Sunday, January 25, 2009

Dream machine: laptop with hypervisor?

Podcasts are an interesting way of staying up-to-date, especially when spending a lot of time in your car like I do. A podcast that I recently discovered is DABBC. DABBC focuses mainly on virtualization and tracks vendors such as Citrix, VMWare, Microsoft, Parallels and others.

Episode 67 of DABBC Radio is an interview with Ian Pratt, a Britt who co-founded XenSource (acquired by Citrix). Interesting to learn about paravirtualization, whereby the OS on top of the hypervisor is aware about the hypervisor underneath and the OS behaves somewhat differently as when it had full access to the hardware. I also learned that more and more vendors are shipping machines with virualization support in the hardware. E.g. HP and Dell seem to ship servers that contain Xen in the hardware.

Most customers I work for don't allow me to connect to their corporate network with my own laptop. They provide me with a laptop configured according to their corporate guidelines (typically XP). As a consequence, I'm always on the road with 2 or 3 laptops. Wouldn't it be great if they provided me with a machine image that I could run on top of the hypervisor of my own laptop?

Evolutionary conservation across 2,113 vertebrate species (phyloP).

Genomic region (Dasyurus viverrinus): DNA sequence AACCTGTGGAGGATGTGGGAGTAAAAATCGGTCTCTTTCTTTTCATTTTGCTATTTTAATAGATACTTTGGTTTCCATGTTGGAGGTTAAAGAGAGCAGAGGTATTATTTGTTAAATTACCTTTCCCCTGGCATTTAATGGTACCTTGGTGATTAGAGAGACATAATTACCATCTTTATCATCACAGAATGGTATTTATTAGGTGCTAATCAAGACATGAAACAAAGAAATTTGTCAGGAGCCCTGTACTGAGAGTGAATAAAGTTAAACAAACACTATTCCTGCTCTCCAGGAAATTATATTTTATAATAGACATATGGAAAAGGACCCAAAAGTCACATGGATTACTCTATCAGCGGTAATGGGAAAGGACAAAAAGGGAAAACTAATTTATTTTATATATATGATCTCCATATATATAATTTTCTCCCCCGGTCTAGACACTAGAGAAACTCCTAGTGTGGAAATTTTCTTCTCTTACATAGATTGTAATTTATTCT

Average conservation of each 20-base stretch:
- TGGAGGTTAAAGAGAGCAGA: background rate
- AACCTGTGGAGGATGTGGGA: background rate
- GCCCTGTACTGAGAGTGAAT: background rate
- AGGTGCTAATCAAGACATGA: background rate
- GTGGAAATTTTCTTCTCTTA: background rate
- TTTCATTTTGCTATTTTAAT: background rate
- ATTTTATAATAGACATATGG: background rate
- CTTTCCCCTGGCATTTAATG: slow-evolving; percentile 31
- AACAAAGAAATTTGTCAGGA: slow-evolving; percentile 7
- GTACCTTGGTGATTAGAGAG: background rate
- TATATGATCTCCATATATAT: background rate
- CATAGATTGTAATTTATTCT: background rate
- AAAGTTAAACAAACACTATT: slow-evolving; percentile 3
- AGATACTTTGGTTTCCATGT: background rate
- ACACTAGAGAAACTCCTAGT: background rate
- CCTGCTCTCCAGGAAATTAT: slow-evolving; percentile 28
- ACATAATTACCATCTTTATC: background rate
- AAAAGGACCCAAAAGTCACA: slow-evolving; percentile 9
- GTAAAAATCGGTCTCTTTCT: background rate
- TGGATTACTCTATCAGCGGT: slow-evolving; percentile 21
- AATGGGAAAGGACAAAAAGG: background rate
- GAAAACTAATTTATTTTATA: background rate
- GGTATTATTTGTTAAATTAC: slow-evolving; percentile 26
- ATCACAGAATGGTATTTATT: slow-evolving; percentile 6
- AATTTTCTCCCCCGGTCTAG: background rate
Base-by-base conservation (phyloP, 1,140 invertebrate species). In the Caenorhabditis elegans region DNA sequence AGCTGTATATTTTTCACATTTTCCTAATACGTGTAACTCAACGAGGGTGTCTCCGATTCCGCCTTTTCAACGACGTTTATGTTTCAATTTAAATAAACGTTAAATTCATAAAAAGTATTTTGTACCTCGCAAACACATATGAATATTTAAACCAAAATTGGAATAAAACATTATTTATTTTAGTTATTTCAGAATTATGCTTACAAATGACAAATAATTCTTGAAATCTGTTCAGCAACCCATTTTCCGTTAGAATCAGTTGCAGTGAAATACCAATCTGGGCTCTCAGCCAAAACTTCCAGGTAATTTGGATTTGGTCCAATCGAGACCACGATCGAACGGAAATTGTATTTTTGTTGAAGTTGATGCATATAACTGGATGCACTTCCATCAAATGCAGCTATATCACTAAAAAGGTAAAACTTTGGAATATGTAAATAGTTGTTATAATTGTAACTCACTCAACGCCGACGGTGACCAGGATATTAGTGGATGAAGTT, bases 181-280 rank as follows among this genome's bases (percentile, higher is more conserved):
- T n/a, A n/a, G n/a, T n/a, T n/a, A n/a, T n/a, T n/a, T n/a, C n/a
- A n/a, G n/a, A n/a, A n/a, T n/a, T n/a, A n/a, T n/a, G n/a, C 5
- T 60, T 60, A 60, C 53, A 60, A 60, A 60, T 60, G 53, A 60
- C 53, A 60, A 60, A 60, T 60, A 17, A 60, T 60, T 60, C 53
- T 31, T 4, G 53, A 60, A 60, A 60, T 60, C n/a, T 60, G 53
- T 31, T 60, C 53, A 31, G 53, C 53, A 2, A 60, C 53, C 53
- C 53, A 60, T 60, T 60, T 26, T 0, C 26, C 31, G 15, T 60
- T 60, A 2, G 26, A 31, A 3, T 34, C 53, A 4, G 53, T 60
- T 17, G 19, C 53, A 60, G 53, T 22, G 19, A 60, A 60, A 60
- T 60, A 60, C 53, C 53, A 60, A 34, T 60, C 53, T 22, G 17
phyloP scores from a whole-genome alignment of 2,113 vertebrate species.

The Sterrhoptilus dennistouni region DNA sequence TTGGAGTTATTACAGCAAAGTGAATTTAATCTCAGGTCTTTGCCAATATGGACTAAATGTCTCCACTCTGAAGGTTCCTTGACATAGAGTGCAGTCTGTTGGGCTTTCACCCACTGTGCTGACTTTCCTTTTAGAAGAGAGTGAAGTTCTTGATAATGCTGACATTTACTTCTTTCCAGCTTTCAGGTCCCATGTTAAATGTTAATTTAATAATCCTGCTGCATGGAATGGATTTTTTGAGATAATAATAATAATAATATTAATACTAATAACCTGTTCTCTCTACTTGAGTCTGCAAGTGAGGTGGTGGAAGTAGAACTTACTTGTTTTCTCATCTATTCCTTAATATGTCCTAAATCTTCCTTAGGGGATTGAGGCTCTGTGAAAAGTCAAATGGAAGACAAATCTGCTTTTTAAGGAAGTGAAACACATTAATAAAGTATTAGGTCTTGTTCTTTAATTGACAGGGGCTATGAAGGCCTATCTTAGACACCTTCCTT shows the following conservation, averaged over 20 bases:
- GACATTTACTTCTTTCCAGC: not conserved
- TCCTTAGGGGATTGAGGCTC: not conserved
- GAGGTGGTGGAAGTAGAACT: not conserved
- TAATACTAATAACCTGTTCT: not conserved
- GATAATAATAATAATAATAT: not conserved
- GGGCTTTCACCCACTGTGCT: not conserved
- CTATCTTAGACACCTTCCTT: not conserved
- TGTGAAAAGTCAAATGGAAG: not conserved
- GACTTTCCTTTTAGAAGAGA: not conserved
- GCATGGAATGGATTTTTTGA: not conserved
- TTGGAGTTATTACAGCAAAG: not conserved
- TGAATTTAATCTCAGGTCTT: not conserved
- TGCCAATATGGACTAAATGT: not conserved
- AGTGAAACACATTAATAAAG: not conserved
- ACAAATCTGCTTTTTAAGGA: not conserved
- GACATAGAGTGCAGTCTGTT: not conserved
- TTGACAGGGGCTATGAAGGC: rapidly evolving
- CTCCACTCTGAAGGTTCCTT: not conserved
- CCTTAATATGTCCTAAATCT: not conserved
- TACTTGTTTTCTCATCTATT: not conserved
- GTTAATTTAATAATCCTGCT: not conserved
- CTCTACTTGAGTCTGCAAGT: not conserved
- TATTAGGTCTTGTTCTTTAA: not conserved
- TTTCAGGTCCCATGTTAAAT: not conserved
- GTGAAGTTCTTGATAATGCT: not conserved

Thursday, January 1, 2009

MD5 broken - Rogue CA certificate created

The ACM TechNews contained a pointer to an interesting article. The MD5 hash algorithm is broken. Based on this weakness, researches have succeeded in creating their own intermediary CA certificate. And this in turn allows them to sign whatever SSL certificate they want!

The presentation by the researchers is quite clear and very interesting. The researchers used 200 PS-3 game consoles, but Amazon EC2 could have been used just as well. They also leveraged some weaknesses in the CA they attacked (RapidSSL): use of MD5 (obviously), predication of serial number (sequential) and validity (fixed amount of time to generate cert).

Their conclusion:
  • No need to panic, the Internet is not completely broken
  • The affected CAs are switching to SHA-1
  • Making the theoretical possible is sometimes the only way you can affect change and secure the Internet
Anyway, it's getting time to move to something stronger than SHA-1 as well.